Danger at the synagogue: The story of a shooting tragedy that could have been much worse
“As Jews, we have always found solace and comfort in strengthening ourselves as a community,” said Rabbi Avremi Zippel. “We don’t run. We don’t cower in fear.”
SALT LAKE CITY — In the small town of Halle, Germany, on Oct. 9, a gunman tried to attack a synagogue on Yom Kippur, the holiest day of the Jewish calendar. He failed.
It would be the third synagogue attack in the past year — following the deadliest attack on Jews in U.S. history at Pittsburgh Tree of Life synagogue, and a shooting at a California synagogue, Chabad of Poway, that left one woman dead and three injured.
But that day in Halle turned out differently. The gunman tried to push open the synagogue doors. He tried shooting off the lock. He even lit an explosive device and stuck it in the door jam.
But he couldn’t get in. All 51 congregants remained unharmed. Frustrated at his foiled plan, the shooter killed two people nearby.
In response to a sharp rise in anti-Semitic attacks, synagogues around the world have taken precautions to protect themselves. The synagogue in Halle was one of them.
In 2015, they received a grant from the Jewish Agency for Israel’s security assistance fund, a project which paid out more than $11 million to Jewish communities in more than 48 countries.
“We upgraded and donated the entire security equipment for the community in Halle,” Isaac Herzog, the chairman of the Jewish Agency for Israel, told The Guardian. “That donation saved lives.”
The past year has seen a spate of attacks on houses of worship: in March, Muslims were gunned down while praying at a mosque in Christchurch, New Zealand, and Christians were targeted during Easter services at churches in Sri Lanka on April 21.
Communities of faith across the world are being forced to fortify themselves. But such vigilance could come with a cost. In protecting themselves against attackers, will they sacrifice the open, welcoming nature of religious institutions?
Ramping up synagogue security
In addition to having a locked door heavy enough to withstand gunfire, the Halle synagogue had also provided active shooter trainings for their congregants.
The Halle synagogue is an important model for other communities developing their own emergency preparedness plans, according to the Secure Community Network, a nonprofit organization dedicated to ensuring the safety of Jewish institutions.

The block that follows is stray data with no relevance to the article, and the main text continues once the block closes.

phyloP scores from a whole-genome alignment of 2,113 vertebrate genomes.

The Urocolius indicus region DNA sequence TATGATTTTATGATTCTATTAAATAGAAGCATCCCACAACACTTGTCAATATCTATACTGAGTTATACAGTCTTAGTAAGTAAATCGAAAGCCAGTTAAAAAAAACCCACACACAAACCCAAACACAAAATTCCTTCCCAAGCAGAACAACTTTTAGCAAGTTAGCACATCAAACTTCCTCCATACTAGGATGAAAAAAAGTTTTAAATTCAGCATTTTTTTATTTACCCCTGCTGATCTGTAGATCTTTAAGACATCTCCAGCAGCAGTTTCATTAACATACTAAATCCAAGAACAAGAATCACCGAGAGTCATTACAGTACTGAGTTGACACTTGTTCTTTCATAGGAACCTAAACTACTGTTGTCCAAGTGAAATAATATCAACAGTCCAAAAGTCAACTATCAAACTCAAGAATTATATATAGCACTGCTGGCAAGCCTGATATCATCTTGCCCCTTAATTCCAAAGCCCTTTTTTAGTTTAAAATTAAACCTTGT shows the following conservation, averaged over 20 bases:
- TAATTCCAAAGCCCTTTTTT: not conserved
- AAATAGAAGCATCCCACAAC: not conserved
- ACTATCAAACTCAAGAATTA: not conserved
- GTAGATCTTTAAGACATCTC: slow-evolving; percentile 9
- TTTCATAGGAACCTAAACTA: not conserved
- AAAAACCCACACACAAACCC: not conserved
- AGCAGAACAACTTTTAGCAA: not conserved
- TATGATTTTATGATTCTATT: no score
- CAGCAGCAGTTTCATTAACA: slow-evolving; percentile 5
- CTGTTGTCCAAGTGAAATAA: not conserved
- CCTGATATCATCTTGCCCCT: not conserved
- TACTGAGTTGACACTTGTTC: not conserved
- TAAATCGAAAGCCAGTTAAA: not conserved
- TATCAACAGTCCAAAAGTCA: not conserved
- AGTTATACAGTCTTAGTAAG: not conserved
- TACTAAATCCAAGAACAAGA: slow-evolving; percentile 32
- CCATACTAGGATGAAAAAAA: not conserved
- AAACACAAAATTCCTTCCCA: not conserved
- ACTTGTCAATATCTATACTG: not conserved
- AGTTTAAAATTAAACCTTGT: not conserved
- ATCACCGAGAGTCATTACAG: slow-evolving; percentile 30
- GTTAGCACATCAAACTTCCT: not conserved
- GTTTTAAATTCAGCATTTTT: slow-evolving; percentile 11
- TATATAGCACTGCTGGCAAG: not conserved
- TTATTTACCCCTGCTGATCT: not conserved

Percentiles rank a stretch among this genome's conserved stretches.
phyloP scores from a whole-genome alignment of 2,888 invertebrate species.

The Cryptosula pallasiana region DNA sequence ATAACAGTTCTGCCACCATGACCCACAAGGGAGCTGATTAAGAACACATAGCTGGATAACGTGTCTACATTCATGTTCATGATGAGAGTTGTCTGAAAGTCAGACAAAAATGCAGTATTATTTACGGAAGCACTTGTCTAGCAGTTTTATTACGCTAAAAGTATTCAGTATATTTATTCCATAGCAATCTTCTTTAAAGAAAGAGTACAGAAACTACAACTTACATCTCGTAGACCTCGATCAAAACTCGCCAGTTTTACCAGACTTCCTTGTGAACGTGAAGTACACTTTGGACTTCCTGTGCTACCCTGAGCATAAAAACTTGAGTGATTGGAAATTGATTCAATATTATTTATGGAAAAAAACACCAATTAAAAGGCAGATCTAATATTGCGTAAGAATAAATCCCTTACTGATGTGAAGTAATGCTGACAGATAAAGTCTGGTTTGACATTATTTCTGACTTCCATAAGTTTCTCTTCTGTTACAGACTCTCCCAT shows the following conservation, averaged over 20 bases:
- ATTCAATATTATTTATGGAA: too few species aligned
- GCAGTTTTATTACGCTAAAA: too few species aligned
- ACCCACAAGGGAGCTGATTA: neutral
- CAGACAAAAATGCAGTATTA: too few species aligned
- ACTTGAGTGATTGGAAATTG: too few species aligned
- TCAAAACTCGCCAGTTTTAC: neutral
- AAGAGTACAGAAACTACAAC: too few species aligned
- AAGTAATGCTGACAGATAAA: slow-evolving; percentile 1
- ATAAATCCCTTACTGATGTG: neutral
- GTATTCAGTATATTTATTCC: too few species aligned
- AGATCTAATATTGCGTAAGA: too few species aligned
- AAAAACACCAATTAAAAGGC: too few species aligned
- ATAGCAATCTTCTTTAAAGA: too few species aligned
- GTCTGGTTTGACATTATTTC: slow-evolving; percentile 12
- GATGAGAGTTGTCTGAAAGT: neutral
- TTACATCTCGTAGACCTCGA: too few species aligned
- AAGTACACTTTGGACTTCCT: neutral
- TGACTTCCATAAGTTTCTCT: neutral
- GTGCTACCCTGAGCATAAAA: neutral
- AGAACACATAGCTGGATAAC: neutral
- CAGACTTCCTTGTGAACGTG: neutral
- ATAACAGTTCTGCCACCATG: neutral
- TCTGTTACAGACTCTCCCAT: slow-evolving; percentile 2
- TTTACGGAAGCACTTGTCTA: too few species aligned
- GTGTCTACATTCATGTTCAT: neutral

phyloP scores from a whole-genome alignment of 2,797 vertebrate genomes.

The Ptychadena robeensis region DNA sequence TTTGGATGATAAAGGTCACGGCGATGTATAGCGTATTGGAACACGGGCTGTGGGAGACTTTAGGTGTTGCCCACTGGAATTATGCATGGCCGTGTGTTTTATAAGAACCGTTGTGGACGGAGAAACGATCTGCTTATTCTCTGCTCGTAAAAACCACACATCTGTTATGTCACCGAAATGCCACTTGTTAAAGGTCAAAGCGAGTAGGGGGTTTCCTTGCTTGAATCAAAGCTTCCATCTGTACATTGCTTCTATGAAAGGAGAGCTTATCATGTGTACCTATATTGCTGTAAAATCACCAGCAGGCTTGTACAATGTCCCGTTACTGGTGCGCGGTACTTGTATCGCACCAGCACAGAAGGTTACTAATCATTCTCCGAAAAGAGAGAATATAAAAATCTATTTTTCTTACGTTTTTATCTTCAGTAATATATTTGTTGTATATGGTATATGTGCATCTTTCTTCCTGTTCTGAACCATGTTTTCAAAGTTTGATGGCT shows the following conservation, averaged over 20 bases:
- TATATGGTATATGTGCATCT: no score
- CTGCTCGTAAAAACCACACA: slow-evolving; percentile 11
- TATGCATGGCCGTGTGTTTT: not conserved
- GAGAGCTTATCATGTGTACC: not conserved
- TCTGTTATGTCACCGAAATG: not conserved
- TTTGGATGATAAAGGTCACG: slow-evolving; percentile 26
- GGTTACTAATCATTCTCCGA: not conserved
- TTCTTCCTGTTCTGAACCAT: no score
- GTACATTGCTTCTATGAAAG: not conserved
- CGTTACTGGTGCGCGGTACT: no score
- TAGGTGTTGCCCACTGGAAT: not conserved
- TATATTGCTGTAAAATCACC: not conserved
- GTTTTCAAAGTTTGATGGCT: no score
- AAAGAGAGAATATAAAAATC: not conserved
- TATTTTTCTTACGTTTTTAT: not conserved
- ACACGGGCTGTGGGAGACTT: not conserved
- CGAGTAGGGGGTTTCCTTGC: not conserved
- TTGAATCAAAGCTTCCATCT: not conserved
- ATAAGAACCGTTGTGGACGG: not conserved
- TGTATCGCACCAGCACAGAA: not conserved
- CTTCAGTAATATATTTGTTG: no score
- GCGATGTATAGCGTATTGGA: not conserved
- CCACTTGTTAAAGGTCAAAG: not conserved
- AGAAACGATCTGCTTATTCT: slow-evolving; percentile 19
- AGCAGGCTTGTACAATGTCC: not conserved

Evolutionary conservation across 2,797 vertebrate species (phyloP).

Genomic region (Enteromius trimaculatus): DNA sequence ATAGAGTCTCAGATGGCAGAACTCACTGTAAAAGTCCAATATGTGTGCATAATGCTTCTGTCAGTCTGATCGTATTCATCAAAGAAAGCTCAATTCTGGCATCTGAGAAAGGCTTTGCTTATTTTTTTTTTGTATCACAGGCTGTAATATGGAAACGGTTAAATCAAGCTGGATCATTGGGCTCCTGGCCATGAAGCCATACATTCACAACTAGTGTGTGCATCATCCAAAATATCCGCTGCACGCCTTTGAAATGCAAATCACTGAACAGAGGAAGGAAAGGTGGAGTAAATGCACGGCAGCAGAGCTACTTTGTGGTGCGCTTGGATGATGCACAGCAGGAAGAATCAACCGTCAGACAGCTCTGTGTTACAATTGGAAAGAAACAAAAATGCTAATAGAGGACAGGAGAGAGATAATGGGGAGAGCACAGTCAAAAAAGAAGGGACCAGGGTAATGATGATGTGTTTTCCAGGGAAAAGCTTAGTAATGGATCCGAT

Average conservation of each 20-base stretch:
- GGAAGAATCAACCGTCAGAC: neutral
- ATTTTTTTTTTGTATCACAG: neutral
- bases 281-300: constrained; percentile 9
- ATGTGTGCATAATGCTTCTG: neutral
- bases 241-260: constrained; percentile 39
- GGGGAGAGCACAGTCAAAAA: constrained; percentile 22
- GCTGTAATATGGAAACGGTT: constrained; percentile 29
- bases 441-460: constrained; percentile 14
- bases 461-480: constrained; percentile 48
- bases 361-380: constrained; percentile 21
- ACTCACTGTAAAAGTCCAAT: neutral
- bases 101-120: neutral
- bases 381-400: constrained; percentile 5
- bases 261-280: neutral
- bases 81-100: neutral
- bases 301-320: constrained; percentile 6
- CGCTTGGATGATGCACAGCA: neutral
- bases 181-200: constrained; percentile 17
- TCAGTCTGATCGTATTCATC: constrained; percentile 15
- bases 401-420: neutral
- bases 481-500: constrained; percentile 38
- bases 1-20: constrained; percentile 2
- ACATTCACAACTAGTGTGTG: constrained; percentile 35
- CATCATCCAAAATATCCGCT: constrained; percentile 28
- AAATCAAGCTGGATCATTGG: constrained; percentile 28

“We know that there are simple steps that every Jewish institution can take to improve their safety and security,” Michael Masters, CEO of the Secure Community Network, said in a statement. “Whether in Europe or the United States, every synagogue can learn from the attack in Germany to improve the safety and security of their congregation — and our Jewish community.”
Synagogues across the world have been equipping their buildings with alarms, locks, reinforced walls and windows. Some have built bullet-proof fences, installed metal detectors and camera surveillance systems, and required all entrants to undergo pat-downs and background checks. It is common to see armed private security guards or off-duty police officers manning the doors of synagogues, or hovering in police cars in the parking lot.
In Utah, synagogues have followed suit.
“This year, we really ramped up security in the wake of what happened in Pittsburgh,” Rabbi Sam Spector of Congregation Kol Ami, Utah’s largest synagogue, told the Deseret News.
Shortly after the Pittsburgh attack, the synagogue hosted an active shooter training for the entire congregation. This year at Rosh Hashanah and Yom Kippur services, they didn’t allow anyone in the building without a ticket and took measures to ensure tickets couldn’t be falsified, hired police officers to stand guard outside, required ushers to undergo active shooter training, and had experts assess the most vulnerable parts of their building to ensure those spots were watched at all times.
Such measures come with a cost: off-duty police officers can charge as much as $25-50 per hour in Salt Lake City, said Rabbi Spector. Last year, Congregation Kol Ami added a $60 security fee to annual member dues, but even with those additional funds, security still costs the synagogue thousands of dollars per year, a significant amount in its challenging financial position, he said.
“The fact that the synagogue in Halle was not protected by the police on a holiday like Yom Kippur is scandalous.” — Josef Schuster